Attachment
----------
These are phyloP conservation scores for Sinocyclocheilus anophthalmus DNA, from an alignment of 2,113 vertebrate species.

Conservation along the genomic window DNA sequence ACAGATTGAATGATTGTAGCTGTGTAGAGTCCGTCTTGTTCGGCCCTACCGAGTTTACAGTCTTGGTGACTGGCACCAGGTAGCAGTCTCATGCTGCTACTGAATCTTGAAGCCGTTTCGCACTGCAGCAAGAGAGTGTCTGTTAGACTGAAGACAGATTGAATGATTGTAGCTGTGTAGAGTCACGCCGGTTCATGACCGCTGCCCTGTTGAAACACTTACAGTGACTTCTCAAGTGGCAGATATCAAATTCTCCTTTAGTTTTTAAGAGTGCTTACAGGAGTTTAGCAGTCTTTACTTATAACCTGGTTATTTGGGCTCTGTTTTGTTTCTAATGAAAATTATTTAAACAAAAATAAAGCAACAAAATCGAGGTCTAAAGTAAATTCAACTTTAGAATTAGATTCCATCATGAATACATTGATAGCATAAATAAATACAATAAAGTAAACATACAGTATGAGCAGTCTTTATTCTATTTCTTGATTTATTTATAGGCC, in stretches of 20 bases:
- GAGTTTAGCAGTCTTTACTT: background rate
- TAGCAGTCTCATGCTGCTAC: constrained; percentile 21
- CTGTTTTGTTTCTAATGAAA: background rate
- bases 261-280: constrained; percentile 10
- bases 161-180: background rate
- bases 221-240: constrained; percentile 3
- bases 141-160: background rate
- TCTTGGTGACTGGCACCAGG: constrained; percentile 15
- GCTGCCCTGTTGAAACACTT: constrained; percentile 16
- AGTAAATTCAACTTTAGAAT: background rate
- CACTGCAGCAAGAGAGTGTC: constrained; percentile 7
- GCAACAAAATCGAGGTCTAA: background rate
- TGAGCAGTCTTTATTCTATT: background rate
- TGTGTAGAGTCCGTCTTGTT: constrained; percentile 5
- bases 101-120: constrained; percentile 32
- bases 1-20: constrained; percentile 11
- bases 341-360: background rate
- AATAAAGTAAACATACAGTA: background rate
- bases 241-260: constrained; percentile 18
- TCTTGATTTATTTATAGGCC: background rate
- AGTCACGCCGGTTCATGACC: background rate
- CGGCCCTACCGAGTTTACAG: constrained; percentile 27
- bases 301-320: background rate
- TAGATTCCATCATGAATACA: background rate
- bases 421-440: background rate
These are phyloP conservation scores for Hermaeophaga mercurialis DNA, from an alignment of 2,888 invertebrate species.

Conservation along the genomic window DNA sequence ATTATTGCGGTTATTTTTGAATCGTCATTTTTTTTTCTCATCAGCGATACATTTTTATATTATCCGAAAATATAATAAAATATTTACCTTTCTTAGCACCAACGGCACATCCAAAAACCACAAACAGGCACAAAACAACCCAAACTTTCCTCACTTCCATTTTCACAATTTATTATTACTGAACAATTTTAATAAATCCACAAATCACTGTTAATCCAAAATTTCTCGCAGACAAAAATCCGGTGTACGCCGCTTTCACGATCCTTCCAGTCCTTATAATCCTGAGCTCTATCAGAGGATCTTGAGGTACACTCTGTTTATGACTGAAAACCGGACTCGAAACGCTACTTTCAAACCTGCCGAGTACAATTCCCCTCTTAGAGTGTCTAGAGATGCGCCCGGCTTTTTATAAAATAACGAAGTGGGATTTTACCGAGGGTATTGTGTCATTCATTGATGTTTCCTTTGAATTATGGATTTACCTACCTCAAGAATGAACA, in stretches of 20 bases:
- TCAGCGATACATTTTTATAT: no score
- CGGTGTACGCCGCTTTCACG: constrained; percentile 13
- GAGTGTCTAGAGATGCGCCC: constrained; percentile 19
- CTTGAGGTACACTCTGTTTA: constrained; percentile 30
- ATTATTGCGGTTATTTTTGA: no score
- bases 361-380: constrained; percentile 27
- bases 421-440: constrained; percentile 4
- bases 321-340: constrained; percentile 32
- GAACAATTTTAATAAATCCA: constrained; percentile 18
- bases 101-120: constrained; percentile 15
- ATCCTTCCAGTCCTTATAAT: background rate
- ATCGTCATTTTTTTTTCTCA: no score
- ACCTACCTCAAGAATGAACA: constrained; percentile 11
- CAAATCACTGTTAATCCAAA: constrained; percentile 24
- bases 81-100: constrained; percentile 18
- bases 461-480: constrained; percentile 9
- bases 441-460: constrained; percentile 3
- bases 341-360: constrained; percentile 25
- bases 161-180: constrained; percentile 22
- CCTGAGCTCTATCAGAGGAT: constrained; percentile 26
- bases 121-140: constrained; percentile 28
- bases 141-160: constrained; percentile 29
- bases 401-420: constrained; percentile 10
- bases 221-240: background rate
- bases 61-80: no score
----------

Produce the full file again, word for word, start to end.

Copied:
These are phyloP conservation scores for Sinocyclocheilus anophthalmus DNA, from an alignment of 2,113 vertebrate species.

Conservation along the genomic window DNA sequence ACAGATTGAATGATTGTAGCTGTGTAGAGTCCGTCTTGTTCGGCCCTACCGAGTTTACAGTCTTGGTGACTGGCACCAGGTAGCAGTCTCATGCTGCTACTGAATCTTGAAGCCGTTTCGCACTGCAGCAAGAGAGTGTCTGTTAGACTGAAGACAGATTGAATGATTGTAGCTGTGTAGAGTCACGCCGGTTCATGACCGCTGCCCTGTTGAAACACTTACAGTGACTTCTCAAGTGGCAGATATCAAATTCTCCTTTAGTTTTTAAGAGTGCTTACAGGAGTTTAGCAGTCTTTACTTATAACCTGGTTATTTGGGCTCTGTTTTGTTTCTAATGAAAATTATTTAAACAAAAATAAAGCAACAAAATCGAGGTCTAAAGTAAATTCAACTTTAGAATTAGATTCCATCATGAATACATTGATAGCATAAATAAATACAATAAAGTAAACATACAGTATGAGCAGTCTTTATTCTATTTCTTGATTTATTTATAGGCC, in stretches of 20 bases:
- GAGTTTAGCAGTCTTTACTT: background rate
- TAGCAGTCTCATGCTGCTAC: constrained; percentile 21
- CTGTTTTGTTTCTAATGAAA: background rate
- bases 261-280: constrained; percentile 10
- bases 161-180: background rate
- bases 221-240: constrained; percentile 3
- bases 141-160: background rate
- TCTTGGTGACTGGCACCAGG: constrained; percentile 15
- GCTGCCCTGTTGAAACACTT: constrained; percentile 16
- AGTAAATTCAACTTTAGAAT: background rate
- CACTGCAGCAAGAGAGTGTC: constrained; percentile 7
- GCAACAAAATCGAGGTCTAA: background rate
- TGAGCAGTCTTTATTCTATT: background rate
- TGTGTAGAGTCCGTCTTGTT: constrained; percentile 5
- bases 101-120: constrained; percentile 32
- bases 1-20: constrained; percentile 11
- bases 341-360: background rate
- AATAAAGTAAACATACAGTA: background rate
- bases 241-260: constrained; percentile 18
- TCTTGATTTATTTATAGGCC: background rate
- AGTCACGCCGGTTCATGACC: background rate
- CGGCCCTACCGAGTTTACAG: constrained; percentile 27
- bases 301-320: background rate
- TAGATTCCATCATGAATACA: background rate
- bases 421-440: background rate
These are phyloP conservation scores for Hermaeophaga mercurialis DNA, from an alignment of 2,888 invertebrate species.

Conservation along the genomic window DNA sequence ATTATTGCGGTTATTTTTGAATCGTCATTTTTTTTTCTCATCAGCGATACATTTTTATATTATCCGAAAATATAATAAAATATTTACCTTTCTTAGCACCAACGGCACATCCAAAAACCACAAACAGGCACAAAACAACCCAAACTTTCCTCACTTCCATTTTCACAATTTATTATTACTGAACAATTTTAATAAATCCACAAATCACTGTTAATCCAAAATTTCTCGCAGACAAAAATCCGGTGTACGCCGCTTTCACGATCCTTCCAGTCCTTATAATCCTGAGCTCTATCAGAGGATCTTGAGGTACACTCTGTTTATGACTGAAAACCGGACTCGAAACGCTACTTTCAAACCTGCCGAGTACAATTCCCCTCTTAGAGTGTCTAGAGATGCGCCCGGCTTTTTATAAAATAACGAAGTGGGATTTTACCGAGGGTATTGTGTCATTCATTGATGTTTCCTTTGAATTATGGATTTACCTACCTCAAGAATGAACA, in stretches of 20 bases:
- TCAGCGATACATTTTTATAT: no score
- CGGTGTACGCCGCTTTCACG: constrained; percentile 13
- GAGTGTCTAGAGATGCGCCC: constrained; percentile 19
- CTTGAGGTACACTCTGTTTA: constrained; percentile 30
- ATTATTGCGGTTATTTTTGA: no score
- bases 361-380: constrained; percentile 27
- bases 421-440: constrained; percentile 4
- bases 321-340: constrained; percentile 32
- GAACAATTTTAATAAATCCA: constrained; percentile 18
- bases 101-120: constrained; percentile 15
- ATCCTTCCAGTCCTTATAAT: background rate
- ATCGTCATTTTTTTTTCTCA: no score
- ACCTACCTCAAGAATGAACA: constrained; percentile 11
- CAAATCACTGTTAATCCAAA: constrained; percentile 24
- bases 81-100: constrained; percentile 18
- bases 461-480: constrained; percentile 9
- bases 441-460: constrained; percentile 3
- bases 341-360: constrained; percentile 25
- bases 161-180: constrained; percentile 22
- CCTGAGCTCTATCAGAGGAT: constrained; percentile 26
- bases 121-140: constrained; percentile 28
- bases 141-160: constrained; percentile 29
- bases 401-420: constrained; percentile 10
- bases 221-240: background rate
- bases 61-80: no score